I have been using my new Dell Venue 8 for awhile since I first received it back at the end of March. As I wrote about in the last post, it does some pretty amazing things. One of the features I had wanted to try was the Intel Real Sense feature that allows the device to detect depth using its built-in cameras. How it works is that this camera actually has a total of 3 cameras in the back. One of them is used to take the 8-megapixel photo (though sufficient for online use but it is not the highest resolution for a device that touts it ability to manipulate photos) while the other 2 are used to measure depth.
I’ve only done a few product reviews in the past mainly because we are so behind on our travel posts. As we are trying to catch up, I wanted to share a new Dell Android tablet we got from Intel to review and some of our favorite mobile apps for it.
Wandr’ly Magazine is a Web-only magazine founded by a friend and fellow traveler Nathan Swartz. We were interviewed and featured in one of his articles a couple of months ago but I just realized that we never wrote about it on our blog. Go check out our article if you Read more…
We stayed a few miles north of Columbia, South Carolina at a Walmart when we drove down last night from Tryon. We are headed to Charleston but we decided that Columbia would be a good place for Luka to get his 6-month immunizations.
Our first night a Cliffside Park was great. With no one in the campground, clean bathrooms and free hot showers, it beats camping in tight spaces near the city. The girls got up early and as usual, both squeezed into Ava’s bed for a little morning entertainment on the iPad. This time, Luka thought he would join in on the fun.
A lot of people think we are crazy because we travel with an infant. I think it has been something that sort of defines us. During our first cross country trip in 2010, Mila was only 5 months old when we left. In a couple of weeks, we will be heading out again with a 3 1/2 month old baby Luka. The first time around, Mila was not old enough to walk or sit in a compact, collapsible stroller, we had to find a carrier that was comfortable for both the parent and the baby as well as being extremely mobile. After looking and trying at a lot of options, we decided that the Ergobaby carrier was the best solution.
In the shuttle going in to Grand Canyon National Park. Mila here has just turned 9-months old.
Getting your trailer ready for some serious boondocking usually calls for some type of replenish-able, off-grid power source like adding solar panels and a generator. However, power generation is only 1 part of the formula when considering ways to build up your off-grid power. You will also need to consider ways to increase power storage capacity as well as items to help lower your consumption. The latter two are frequently ignored even though they can be more cost efficient.
During our last visit to the shop, we asked the guys at C & G Trailers to install our solar system for us. But rather than buying a complete turn-key solar system, we did some shopping around and put together a basic system of our own.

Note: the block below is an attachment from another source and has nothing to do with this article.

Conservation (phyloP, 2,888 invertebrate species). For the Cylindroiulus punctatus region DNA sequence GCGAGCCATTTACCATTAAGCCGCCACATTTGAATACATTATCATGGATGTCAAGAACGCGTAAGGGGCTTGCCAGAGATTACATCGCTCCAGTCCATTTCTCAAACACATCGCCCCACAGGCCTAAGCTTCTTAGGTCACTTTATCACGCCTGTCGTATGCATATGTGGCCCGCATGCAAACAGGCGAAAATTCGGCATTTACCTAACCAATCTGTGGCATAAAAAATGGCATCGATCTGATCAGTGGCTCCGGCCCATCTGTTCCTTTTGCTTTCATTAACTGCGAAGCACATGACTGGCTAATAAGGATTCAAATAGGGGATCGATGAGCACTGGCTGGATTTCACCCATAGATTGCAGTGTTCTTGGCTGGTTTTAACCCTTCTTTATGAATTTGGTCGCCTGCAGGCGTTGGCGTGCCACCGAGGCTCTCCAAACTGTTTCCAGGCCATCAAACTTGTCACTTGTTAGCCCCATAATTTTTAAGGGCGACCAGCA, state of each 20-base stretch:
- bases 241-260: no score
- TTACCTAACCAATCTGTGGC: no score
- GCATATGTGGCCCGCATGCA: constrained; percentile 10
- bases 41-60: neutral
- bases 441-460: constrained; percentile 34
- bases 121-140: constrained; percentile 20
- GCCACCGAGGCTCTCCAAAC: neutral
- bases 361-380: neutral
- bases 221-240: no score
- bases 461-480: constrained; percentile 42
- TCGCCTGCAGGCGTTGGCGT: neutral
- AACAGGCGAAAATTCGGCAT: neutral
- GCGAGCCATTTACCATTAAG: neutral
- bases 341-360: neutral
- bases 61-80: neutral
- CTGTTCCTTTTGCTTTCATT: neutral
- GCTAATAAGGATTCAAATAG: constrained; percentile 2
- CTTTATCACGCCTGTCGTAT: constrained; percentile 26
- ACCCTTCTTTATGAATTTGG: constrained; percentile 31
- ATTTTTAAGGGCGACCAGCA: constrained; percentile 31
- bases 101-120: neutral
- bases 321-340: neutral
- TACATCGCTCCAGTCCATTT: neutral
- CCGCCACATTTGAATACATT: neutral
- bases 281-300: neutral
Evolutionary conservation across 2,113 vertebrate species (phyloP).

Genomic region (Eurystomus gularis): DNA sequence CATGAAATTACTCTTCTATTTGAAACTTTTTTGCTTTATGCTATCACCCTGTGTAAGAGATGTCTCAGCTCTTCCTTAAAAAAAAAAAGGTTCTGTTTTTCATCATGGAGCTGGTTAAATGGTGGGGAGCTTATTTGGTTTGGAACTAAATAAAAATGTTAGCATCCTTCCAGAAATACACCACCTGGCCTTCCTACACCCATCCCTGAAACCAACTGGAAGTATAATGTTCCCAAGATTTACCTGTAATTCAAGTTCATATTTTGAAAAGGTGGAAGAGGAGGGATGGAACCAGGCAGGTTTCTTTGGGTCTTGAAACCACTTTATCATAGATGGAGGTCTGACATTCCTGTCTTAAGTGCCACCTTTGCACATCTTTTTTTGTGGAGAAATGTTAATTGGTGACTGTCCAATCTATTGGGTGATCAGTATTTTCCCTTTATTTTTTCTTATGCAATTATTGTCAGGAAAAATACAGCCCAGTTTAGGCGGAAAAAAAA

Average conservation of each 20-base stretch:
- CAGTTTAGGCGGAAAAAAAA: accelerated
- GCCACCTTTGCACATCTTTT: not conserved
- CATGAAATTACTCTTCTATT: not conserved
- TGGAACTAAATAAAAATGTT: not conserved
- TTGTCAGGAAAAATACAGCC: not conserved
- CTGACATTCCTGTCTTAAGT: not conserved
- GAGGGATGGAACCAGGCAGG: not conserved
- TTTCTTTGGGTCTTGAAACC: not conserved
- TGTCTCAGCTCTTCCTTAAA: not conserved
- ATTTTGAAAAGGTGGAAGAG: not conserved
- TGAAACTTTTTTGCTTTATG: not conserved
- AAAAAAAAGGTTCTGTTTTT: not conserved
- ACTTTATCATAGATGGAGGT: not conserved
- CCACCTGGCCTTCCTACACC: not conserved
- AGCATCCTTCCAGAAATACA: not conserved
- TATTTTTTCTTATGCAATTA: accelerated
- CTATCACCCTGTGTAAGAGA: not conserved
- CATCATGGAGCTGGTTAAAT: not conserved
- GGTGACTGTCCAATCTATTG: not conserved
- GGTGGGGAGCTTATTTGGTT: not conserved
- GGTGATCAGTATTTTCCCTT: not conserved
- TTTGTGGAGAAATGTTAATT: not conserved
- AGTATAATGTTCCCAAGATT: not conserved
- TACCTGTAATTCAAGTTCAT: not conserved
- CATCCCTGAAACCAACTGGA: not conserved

The key to staying on the road is to live on the road. I know that probably sounds obvious but the definition of ‘living’ on the road means you will need to be financially sustainable while on the road. Luckily for me, I am self-employed and required only a steady and unlimited Internet connection to be able to do my job. But that is easier said than done.
Okay, that title is only partially true. Because there is no real replacement for doing things yourself. I am talking about learning everything there is to know on that brand spanking new Airstream you just mortgaged the next 10 to 15 years of your life on. But if you want to get some seriously good tips on how to use that silver thing on your driveway, this is probably the best way to start.
Most of you not living on Mars have probably heard of the name Eddie Bauer. Who knows, maybe even some of our Martian subscribers have heard of them and just haven’t had to time to comment on our blog. Yet. If you are one of these people who have heard of the name, what does the name mean to you? Is it just a brand name? Does it convey some type of lifestyle and environment? Or maybe it just reminds you of your last trip to the mall where you saw some sweet down-filled winter jackets. Well for me, its a little bit of all of them.
Towing an Airstream is not a simple task. It can weigh literally tons and the tow vehicle is the difference between a dream and a nightmare while you are on the road. For years I have always wanted a camper van. Having been a surfer for most of my life, I dreamed about road trips in my van with my buddies, packed full of camping gear and surfboards, exploring the coast of Baja Mexico for years on end. Well, Baja Mexico is no longer the paradise it once was thanks to Mexican drug lords, but I finally got the van of my dreams.
I decided on a GMC Savana 3/4 ton Extended van partially because I had $3000 worth of rebates through my credit card. When we were van shopping, we did not know that we would one day be towing our Airstream. The van was just going to be the tow vehicle for our little T@B trailer we owned at the time. The T@B being a small camper, we were glad to have the extra interior space for storage and traveling comfort. It was a complete overkill of a tow vehicle for the T@B trailer as thus, most of the time we would actually forget we are towing the little teardrop. But we sure were glad to not have to upgrade when the time came to move up to the Airstream.